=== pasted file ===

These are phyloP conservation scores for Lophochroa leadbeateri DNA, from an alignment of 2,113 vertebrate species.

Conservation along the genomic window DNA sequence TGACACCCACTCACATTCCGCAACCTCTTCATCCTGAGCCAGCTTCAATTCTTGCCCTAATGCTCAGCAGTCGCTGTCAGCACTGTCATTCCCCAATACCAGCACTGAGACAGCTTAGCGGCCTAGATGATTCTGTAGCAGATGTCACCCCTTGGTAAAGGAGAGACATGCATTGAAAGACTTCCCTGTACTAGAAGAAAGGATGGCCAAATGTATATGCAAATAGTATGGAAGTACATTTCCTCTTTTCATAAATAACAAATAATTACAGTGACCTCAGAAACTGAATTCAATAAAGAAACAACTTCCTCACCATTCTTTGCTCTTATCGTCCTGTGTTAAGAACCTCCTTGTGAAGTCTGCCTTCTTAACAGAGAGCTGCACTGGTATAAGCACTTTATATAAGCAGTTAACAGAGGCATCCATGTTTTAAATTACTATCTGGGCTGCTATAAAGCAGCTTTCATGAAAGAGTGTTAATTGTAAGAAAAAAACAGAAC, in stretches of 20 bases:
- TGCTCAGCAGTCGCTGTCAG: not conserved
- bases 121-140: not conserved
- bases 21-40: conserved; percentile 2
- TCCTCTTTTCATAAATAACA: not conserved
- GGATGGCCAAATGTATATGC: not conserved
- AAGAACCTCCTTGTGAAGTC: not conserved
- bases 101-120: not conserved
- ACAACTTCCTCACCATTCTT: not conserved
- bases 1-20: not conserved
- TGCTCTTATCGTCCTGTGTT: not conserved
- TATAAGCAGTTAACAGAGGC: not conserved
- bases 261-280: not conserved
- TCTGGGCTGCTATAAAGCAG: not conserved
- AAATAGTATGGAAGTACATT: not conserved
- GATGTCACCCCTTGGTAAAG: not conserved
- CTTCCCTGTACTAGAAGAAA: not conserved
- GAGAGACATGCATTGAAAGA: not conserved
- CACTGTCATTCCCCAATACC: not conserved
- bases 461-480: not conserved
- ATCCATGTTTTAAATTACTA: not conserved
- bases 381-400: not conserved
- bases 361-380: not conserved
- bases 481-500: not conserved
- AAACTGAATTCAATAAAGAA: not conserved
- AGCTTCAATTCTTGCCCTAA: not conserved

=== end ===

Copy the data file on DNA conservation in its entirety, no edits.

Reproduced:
These are phyloP conservation scores for Lophochroa leadbeateri DNA, from an alignment of 2,113 vertebrate species.

Conservation along the genomic window DNA sequence TGACACCCACTCACATTCCGCAACCTCTTCATCCTGAGCCAGCTTCAATTCTTGCCCTAATGCTCAGCAGTCGCTGTCAGCACTGTCATTCCCCAATACCAGCACTGAGACAGCTTAGCGGCCTAGATGATTCTGTAGCAGATGTCACCCCTTGGTAAAGGAGAGACATGCATTGAAAGACTTCCCTGTACTAGAAGAAAGGATGGCCAAATGTATATGCAAATAGTATGGAAGTACATTTCCTCTTTTCATAAATAACAAATAATTACAGTGACCTCAGAAACTGAATTCAATAAAGAAACAACTTCCTCACCATTCTTTGCTCTTATCGTCCTGTGTTAAGAACCTCCTTGTGAAGTCTGCCTTCTTAACAGAGAGCTGCACTGGTATAAGCACTTTATATAAGCAGTTAACAGAGGCATCCATGTTTTAAATTACTATCTGGGCTGCTATAAAGCAGCTTTCATGAAAGAGTGTTAATTGTAAGAAAAAAACAGAAC, in stretches of 20 bases:
- TGCTCAGCAGTCGCTGTCAG: not conserved
- bases 121-140: not conserved
- bases 21-40: conserved; percentile 2
- TCCTCTTTTCATAAATAACA: not conserved
- GGATGGCCAAATGTATATGC: not conserved
- AAGAACCTCCTTGTGAAGTC: not conserved
- bases 101-120: not conserved
- ACAACTTCCTCACCATTCTT: not conserved
- bases 1-20: not conserved
- TGCTCTTATCGTCCTGTGTT: not conserved
- TATAAGCAGTTAACAGAGGC: not conserved
- bases 261-280: not conserved
- TCTGGGCTGCTATAAAGCAG: not conserved
- AAATAGTATGGAAGTACATT: not conserved
- GATGTCACCCCTTGGTAAAG: not conserved
- CTTCCCTGTACTAGAAGAAA: not conserved
- GAGAGACATGCATTGAAAGA: not conserved
- CACTGTCATTCCCCAATACC: not conserved
- bases 461-480: not conserved
- ATCCATGTTTTAAATTACTA: not conserved
- bases 381-400: not conserved
- bases 361-380: not conserved
- bases 481-500: not conserved
- AAACTGAATTCAATAAAGAA: not conserved
- AGCTTCAATTCTTGCCCTAA: not conserved